ELIZABETH (Libba) Cotten, best known as an innovative folk guitarist and composer of the classic "Freight Train," celebrates her 90th birthday tomorrow night in a special concert at Baird Auditorium. The concert is four days after her actual birth date, but Cotten is used to delays: She gave up the guitar for almost 50 years before a chance encounter started her back on the road to renown.
Born in 1893 near Chapel Hill, N.C., Cotten grew up surrounded by music, much of it made on homemade instruments. She was particularly attracted to her older brother's banjo.
"That's how I learned to play, pickin' up his banjo, 'cause I didn't have one," she says. "From a little girl on up till I was 11, he'd play and sing every night when he'd come in . . . and he played the banjo pretty good. I listened to him and that's how I learned to play it."
By the time she was 7, Cotten was able to pick out popular melodies; she also picked her own name. "My mother and father she took in laundry; he worked in the mines didn't name me. They called me Babe or Sis, called me Short, that was my home name. Then when I started to school, I was maybe 7 or 8 years old, the teacher said, 'By the way, Little Sis Neville,' that's what people called me, 'do you have a name?' I said, 'Yes, Elizabeth,' so I named myself. I don't know if I'd ever heard the name, but I had to say something!"
Like many black children of that era, Cotten wasn't able to stay in school: By age 9, she was doing day work and serving as live-in help in the Chapel Hill area. At 12 she was earning $1 a month, which her mother saved and eventually used to buy her a guitar; the cost was equivalent to four months' wages.
Because she started out on banjo, Cotten developed a unique guitar style, which she described several years ago. "The first thing I'd do, I laid the guitar flat in my lap and I worked my left hand till I could play the strings backwards and forwards. And then after I got so I could do that, then I started to chord it and get the sound of a song that I know. And if it weren't but one string I'd get that. Then finally I'd add another string to that, and kept on till I could work my fingers pretty good. And that's how I started playing with two fingers. And after I started playing with two fingers for a while, I started using three. I was just trying to see what I could do. I never had any lessons, nobody to teach me anything. I just picked it up." She still plays guitar left-handed and upside down.
As she picked up rags and dance tunes, hymns and popular songs, Cotten's style became increasingly distinctive. She had an innate sense of instant composition, fleshing out melodies with finger-picking that astounded her family and other musicians. Then, around age 14, she "got religion" and joined a Baptist church whose deacon admonished her to stop singing "those worldly songs." She stopped playing soon after, and the next 50 years were filled with everything but music: Cotten married, had a child (she now has several great-great-grandchildren), worked at various jobs and moved to Washington.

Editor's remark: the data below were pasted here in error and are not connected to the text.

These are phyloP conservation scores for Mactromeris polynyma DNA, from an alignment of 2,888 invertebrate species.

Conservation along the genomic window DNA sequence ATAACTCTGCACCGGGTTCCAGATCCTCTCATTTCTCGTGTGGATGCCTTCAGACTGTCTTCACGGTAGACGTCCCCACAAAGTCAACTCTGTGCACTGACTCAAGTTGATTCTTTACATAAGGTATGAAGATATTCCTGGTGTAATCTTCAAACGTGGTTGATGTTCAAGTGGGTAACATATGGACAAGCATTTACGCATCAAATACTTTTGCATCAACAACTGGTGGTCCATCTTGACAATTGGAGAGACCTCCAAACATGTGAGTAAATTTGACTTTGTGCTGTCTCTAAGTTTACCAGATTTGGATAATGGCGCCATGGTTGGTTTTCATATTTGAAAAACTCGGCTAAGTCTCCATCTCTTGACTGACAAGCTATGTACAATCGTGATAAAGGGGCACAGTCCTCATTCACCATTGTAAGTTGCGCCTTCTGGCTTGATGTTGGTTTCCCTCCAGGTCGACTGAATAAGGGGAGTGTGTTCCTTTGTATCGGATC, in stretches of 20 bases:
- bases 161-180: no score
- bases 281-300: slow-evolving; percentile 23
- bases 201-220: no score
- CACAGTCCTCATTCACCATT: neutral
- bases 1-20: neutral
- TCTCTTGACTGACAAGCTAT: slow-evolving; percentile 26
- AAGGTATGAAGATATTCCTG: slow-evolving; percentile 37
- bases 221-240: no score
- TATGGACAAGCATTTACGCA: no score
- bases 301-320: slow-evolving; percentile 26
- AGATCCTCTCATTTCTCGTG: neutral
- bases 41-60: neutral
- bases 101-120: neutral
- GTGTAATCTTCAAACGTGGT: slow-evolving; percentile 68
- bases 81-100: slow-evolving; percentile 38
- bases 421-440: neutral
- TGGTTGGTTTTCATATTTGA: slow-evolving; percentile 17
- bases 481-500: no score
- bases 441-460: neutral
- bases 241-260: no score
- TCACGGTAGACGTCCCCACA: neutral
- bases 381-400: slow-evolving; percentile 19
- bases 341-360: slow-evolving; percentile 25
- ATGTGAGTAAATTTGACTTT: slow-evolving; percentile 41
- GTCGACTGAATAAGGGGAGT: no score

Her first job here was selling dolls at the old Lansburgh's during the Christmas season. One day, a "fine-looking lady" and her two daughters came in, and the youngest child was briefly lost. Cotten found the child, and the customer, impressed with her kindness, told Cotten to call her if she ever wanted a job. The customer was composer Ruth Crawford Seeger, wife of folk music scholar Charles Seeger, and the 10-year-old child was Peggy Seeger. Cotten, who worked for the Seegers 10 years, would sometimes pick up Peggy's guitar and call up a tune from distant memory, fingers struggling in ancient patterns.
Peggy's brother, Mike (who would go on to form a seminal old-time group, the New Lost City Ramblers, and who will join Cotten at Baird) remembers coming home from school one day in 1959 and being let in on the discovery. "It was one of those rare moments. Peggy said, 'Did you know Libba could play?' or something like that. We went into the music room and she played 'In the Sweet Bye and Bye,' which is a church song. She played it first in the very four-square church manner and then, as she does sometimes, there was a brief pause and then she played it in the ragtime style. And it was incredible, a cross between a classical parlor style and blues, which is what I think makes her music so charming; it's sparse and reserved but also just a little bit loose."
From that moment, Cotten joined the folk and traditional music circuit, quickly becoming a festival favorite and recording several fine albums; she still gives many shows and guitar workshops a year. "Every time my agent sends me, I'm ready to go," she says brightly. "I'm not going to retire till I get so I can't use my singing or my guitar strings."
"Freight Train" remains her best known song--almost every guitarist has worked through it at some point--and Cotten's style, learned and popularized by Peggy Seeger in the early '50s, was a strong influence on younger singers like Joan Baez and Judy Collins during the early '60s folk revival.
"A lot of guitar picking where you play a bass chord and some kind of melody goes back to the influence of Elizabeth Cotten," says Mike Seeger.